Green building has become such an integral part of the language of construction that it’s hard to imagine a time when builders didn’t talk about renewable energy, sustainability, and environmentally friendly design. But a decade ago, green building was still something of a novelty. Builders and homeowners were slowly got acquainted with a new set of construction standards, and new expectations for what houses could and should do for their owners.
Green building is often called sustainable building because a big part of its appeal is the idea it can continue into the indefinite future without jeopardizing either the planet or us. Green building is about choosing building materials carefully, maximizing durability, and minimizing waste. Green houses are comfortable, healthy places to live, and they lower both operating costs and maintenance for their owners from the day they move in.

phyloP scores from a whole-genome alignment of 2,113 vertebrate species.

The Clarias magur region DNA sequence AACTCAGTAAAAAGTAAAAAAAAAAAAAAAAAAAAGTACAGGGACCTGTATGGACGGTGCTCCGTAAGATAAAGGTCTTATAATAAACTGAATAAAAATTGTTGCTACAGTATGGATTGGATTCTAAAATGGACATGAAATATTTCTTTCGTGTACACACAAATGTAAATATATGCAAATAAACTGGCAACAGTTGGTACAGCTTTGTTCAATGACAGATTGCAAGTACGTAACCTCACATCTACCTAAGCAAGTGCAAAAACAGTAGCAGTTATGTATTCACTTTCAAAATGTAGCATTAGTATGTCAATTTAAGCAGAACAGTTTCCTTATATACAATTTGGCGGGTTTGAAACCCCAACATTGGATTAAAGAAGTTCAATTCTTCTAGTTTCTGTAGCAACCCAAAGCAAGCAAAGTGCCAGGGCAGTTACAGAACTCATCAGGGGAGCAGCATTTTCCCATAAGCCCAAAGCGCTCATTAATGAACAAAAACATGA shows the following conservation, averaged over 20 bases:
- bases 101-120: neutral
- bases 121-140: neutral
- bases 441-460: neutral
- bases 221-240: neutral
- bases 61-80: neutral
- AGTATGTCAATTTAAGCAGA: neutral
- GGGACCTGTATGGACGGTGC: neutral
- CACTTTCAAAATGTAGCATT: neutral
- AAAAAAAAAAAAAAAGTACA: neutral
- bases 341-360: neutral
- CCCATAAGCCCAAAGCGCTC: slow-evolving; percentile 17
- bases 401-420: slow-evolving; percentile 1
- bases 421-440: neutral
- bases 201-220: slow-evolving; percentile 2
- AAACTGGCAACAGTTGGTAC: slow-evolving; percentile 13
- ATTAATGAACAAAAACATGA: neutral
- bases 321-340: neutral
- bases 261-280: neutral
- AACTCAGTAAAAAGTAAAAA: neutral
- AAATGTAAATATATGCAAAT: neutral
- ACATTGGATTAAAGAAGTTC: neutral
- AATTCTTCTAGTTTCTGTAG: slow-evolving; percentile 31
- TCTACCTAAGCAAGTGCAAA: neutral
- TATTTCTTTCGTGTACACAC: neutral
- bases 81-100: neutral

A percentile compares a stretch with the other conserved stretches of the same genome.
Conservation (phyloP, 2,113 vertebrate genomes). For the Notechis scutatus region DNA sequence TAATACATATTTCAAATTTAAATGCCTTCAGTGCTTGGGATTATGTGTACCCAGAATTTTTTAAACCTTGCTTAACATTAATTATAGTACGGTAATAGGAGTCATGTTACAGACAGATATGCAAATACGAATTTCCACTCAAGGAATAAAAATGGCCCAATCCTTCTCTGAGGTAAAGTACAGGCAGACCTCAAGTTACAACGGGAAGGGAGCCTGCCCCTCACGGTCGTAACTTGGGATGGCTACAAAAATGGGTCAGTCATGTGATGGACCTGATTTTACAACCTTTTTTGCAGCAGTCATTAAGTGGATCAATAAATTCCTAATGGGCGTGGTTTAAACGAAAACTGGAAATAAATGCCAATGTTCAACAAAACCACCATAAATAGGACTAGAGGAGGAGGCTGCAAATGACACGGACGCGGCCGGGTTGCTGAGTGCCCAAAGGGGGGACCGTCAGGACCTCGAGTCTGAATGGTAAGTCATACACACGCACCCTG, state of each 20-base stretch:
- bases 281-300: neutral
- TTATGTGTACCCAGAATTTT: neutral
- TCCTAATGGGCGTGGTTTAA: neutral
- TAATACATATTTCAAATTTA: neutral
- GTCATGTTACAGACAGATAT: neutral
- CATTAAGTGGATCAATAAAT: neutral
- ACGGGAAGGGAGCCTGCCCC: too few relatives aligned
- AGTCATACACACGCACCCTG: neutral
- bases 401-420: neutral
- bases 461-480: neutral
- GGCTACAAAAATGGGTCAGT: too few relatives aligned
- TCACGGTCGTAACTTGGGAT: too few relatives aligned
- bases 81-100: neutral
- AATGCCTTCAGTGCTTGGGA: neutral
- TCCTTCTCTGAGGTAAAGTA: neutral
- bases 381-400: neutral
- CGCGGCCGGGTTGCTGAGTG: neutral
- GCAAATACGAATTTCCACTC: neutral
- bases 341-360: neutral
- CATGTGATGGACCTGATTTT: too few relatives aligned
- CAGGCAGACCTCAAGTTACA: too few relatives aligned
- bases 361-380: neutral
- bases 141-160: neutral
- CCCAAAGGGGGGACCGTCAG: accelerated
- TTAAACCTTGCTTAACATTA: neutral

How we get there can be a complicated tale. Builders and building scientists have learned the hard way how to make buildings that are much tighter and much better insulated than the leaky, energy-guzzlers of a generation ago. The specialized materials and construction techniques are here, and the number of builders who know how to use them is climbing steadily.
A decision to build a green house, or renovate an existing house to green standards, often winds up with a discussion of renewable energy. A house with solar power on the roof may even make it to the net-zero promise land, where energy bills essentially go away and homeowners plug their cars in at night. It’s much more than that, of course. It’s a holistic approach to design and construction that offers benefits far into the future.
Energy-efficient, sustainable building is the future of building. If you’re not on the bus yet, we’ve got a seat saved for you.
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